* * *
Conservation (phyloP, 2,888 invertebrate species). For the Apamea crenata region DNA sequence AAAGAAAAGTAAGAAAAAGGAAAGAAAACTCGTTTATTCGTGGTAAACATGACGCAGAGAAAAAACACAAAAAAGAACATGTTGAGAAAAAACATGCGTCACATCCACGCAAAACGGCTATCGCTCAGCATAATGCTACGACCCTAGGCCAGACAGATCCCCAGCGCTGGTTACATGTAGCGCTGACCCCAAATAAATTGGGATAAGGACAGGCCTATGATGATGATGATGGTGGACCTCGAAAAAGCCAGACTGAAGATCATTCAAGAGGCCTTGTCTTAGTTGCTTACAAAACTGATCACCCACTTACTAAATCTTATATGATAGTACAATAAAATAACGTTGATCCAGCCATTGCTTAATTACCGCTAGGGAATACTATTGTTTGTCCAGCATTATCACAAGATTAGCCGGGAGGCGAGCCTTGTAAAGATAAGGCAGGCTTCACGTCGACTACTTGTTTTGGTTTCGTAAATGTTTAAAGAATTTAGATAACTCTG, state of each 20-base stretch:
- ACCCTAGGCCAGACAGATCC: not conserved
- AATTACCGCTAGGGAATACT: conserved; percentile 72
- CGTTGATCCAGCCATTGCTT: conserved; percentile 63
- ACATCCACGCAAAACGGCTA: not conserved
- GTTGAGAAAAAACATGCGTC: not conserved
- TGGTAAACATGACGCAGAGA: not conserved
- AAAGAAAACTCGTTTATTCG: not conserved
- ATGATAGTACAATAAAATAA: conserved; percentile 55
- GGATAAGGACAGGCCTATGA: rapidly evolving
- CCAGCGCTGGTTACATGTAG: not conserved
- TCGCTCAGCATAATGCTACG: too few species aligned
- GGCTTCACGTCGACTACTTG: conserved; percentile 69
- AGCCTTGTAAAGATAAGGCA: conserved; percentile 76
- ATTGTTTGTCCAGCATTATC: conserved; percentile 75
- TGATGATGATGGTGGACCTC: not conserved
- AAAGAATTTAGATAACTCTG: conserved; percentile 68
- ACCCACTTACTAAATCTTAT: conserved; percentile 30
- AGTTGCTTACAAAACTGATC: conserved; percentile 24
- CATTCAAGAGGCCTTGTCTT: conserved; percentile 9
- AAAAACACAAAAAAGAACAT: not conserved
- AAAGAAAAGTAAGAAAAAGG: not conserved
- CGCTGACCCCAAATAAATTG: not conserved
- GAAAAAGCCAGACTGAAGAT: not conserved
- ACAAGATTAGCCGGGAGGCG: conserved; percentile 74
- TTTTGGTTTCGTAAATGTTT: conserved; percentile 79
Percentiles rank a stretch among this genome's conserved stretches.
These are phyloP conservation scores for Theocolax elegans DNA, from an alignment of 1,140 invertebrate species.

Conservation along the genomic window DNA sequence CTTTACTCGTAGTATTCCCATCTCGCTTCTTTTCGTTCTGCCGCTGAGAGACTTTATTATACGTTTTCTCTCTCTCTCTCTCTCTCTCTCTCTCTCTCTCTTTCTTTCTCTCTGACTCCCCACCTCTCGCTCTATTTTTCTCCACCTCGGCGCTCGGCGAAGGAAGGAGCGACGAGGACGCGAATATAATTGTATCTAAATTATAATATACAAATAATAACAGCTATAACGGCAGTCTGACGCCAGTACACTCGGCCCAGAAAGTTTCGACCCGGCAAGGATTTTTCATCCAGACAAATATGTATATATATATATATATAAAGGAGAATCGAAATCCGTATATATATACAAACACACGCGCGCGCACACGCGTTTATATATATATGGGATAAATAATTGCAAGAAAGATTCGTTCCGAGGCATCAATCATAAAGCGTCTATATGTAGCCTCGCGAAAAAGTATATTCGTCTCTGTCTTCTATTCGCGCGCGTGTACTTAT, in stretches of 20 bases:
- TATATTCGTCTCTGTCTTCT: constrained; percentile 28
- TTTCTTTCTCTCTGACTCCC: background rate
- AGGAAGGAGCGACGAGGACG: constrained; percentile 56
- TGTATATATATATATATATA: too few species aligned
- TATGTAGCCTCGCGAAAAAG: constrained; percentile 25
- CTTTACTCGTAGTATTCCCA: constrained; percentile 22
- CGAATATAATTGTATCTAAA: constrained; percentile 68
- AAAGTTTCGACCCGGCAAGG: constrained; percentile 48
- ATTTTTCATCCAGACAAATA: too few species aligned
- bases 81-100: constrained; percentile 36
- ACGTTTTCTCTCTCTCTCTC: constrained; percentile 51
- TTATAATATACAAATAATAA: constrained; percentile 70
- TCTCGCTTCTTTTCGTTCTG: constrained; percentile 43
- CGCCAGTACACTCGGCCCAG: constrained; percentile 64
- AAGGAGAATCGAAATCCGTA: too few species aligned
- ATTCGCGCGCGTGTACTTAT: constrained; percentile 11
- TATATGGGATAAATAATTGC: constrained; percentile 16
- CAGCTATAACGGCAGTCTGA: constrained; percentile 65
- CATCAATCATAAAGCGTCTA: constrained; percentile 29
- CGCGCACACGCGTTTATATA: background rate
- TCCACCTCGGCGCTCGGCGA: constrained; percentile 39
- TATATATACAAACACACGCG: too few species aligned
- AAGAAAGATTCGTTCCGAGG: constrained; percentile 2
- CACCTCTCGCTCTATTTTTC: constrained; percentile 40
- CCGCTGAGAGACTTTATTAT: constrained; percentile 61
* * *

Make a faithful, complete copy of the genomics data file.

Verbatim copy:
Conservation (phyloP, 2,888 invertebrate species). For the Apamea crenata region DNA sequence AAAGAAAAGTAAGAAAAAGGAAAGAAAACTCGTTTATTCGTGGTAAACATGACGCAGAGAAAAAACACAAAAAAGAACATGTTGAGAAAAAACATGCGTCACATCCACGCAAAACGGCTATCGCTCAGCATAATGCTACGACCCTAGGCCAGACAGATCCCCAGCGCTGGTTACATGTAGCGCTGACCCCAAATAAATTGGGATAAGGACAGGCCTATGATGATGATGATGGTGGACCTCGAAAAAGCCAGACTGAAGATCATTCAAGAGGCCTTGTCTTAGTTGCTTACAAAACTGATCACCCACTTACTAAATCTTATATGATAGTACAATAAAATAACGTTGATCCAGCCATTGCTTAATTACCGCTAGGGAATACTATTGTTTGTCCAGCATTATCACAAGATTAGCCGGGAGGCGAGCCTTGTAAAGATAAGGCAGGCTTCACGTCGACTACTTGTTTTGGTTTCGTAAATGTTTAAAGAATTTAGATAACTCTG, state of each 20-base stretch:
- ACCCTAGGCCAGACAGATCC: not conserved
- AATTACCGCTAGGGAATACT: conserved; percentile 72
- CGTTGATCCAGCCATTGCTT: conserved; percentile 63
- ACATCCACGCAAAACGGCTA: not conserved
- GTTGAGAAAAAACATGCGTC: not conserved
- TGGTAAACATGACGCAGAGA: not conserved
- AAAGAAAACTCGTTTATTCG: not conserved
- ATGATAGTACAATAAAATAA: conserved; percentile 55
- GGATAAGGACAGGCCTATGA: rapidly evolving
- CCAGCGCTGGTTACATGTAG: not conserved
- TCGCTCAGCATAATGCTACG: too few species aligned
- GGCTTCACGTCGACTACTTG: conserved; percentile 69
- AGCCTTGTAAAGATAAGGCA: conserved; percentile 76
- ATTGTTTGTCCAGCATTATC: conserved; percentile 75
- TGATGATGATGGTGGACCTC: not conserved
- AAAGAATTTAGATAACTCTG: conserved; percentile 68
- ACCCACTTACTAAATCTTAT: conserved; percentile 30
- AGTTGCTTACAAAACTGATC: conserved; percentile 24
- CATTCAAGAGGCCTTGTCTT: conserved; percentile 9
- AAAAACACAAAAAAGAACAT: not conserved
- AAAGAAAAGTAAGAAAAAGG: not conserved
- CGCTGACCCCAAATAAATTG: not conserved
- GAAAAAGCCAGACTGAAGAT: not conserved
- ACAAGATTAGCCGGGAGGCG: conserved; percentile 74
- TTTTGGTTTCGTAAATGTTT: conserved; percentile 79
Percentiles rank a stretch among this genome's conserved stretches.
These are phyloP conservation scores for Theocolax elegans DNA, from an alignment of 1,140 invertebrate species.

Conservation along the genomic window DNA sequence CTTTACTCGTAGTATTCCCATCTCGCTTCTTTTCGTTCTGCCGCTGAGAGACTTTATTATACGTTTTCTCTCTCTCTCTCTCTCTCTCTCTCTCTCTCTCTTTCTTTCTCTCTGACTCCCCACCTCTCGCTCTATTTTTCTCCACCTCGGCGCTCGGCGAAGGAAGGAGCGACGAGGACGCGAATATAATTGTATCTAAATTATAATATACAAATAATAACAGCTATAACGGCAGTCTGACGCCAGTACACTCGGCCCAGAAAGTTTCGACCCGGCAAGGATTTTTCATCCAGACAAATATGTATATATATATATATATAAAGGAGAATCGAAATCCGTATATATATACAAACACACGCGCGCGCACACGCGTTTATATATATATGGGATAAATAATTGCAAGAAAGATTCGTTCCGAGGCATCAATCATAAAGCGTCTATATGTAGCCTCGCGAAAAAGTATATTCGTCTCTGTCTTCTATTCGCGCGCGTGTACTTAT, in stretches of 20 bases:
- TATATTCGTCTCTGTCTTCT: constrained; percentile 28
- TTTCTTTCTCTCTGACTCCC: background rate
- AGGAAGGAGCGACGAGGACG: constrained; percentile 56
- TGTATATATATATATATATA: too few species aligned
- TATGTAGCCTCGCGAAAAAG: constrained; percentile 25
- CTTTACTCGTAGTATTCCCA: constrained; percentile 22
- CGAATATAATTGTATCTAAA: constrained; percentile 68
- AAAGTTTCGACCCGGCAAGG: constrained; percentile 48
- ATTTTTCATCCAGACAAATA: too few species aligned
- bases 81-100: constrained; percentile 36
- ACGTTTTCTCTCTCTCTCTC: constrained; percentile 51
- TTATAATATACAAATAATAA: constrained; percentile 70
- TCTCGCTTCTTTTCGTTCTG: constrained; percentile 43
- CGCCAGTACACTCGGCCCAG: constrained; percentile 64
- AAGGAGAATCGAAATCCGTA: too few species aligned
- ATTCGCGCGCGTGTACTTAT: constrained; percentile 11
- TATATGGGATAAATAATTGC: constrained; percentile 16
- CAGCTATAACGGCAGTCTGA: constrained; percentile 65
- CATCAATCATAAAGCGTCTA: constrained; percentile 29
- CGCGCACACGCGTTTATATA: background rate
- TCCACCTCGGCGCTCGGCGA: constrained; percentile 39
- TATATATACAAACACACGCG: too few species aligned
- AAGAAAGATTCGTTCCGAGG: constrained; percentile 2
- CACCTCTCGCTCTATTTTTC: constrained; percentile 40
- CCGCTGAGAGACTTTATTAT: constrained; percentile 61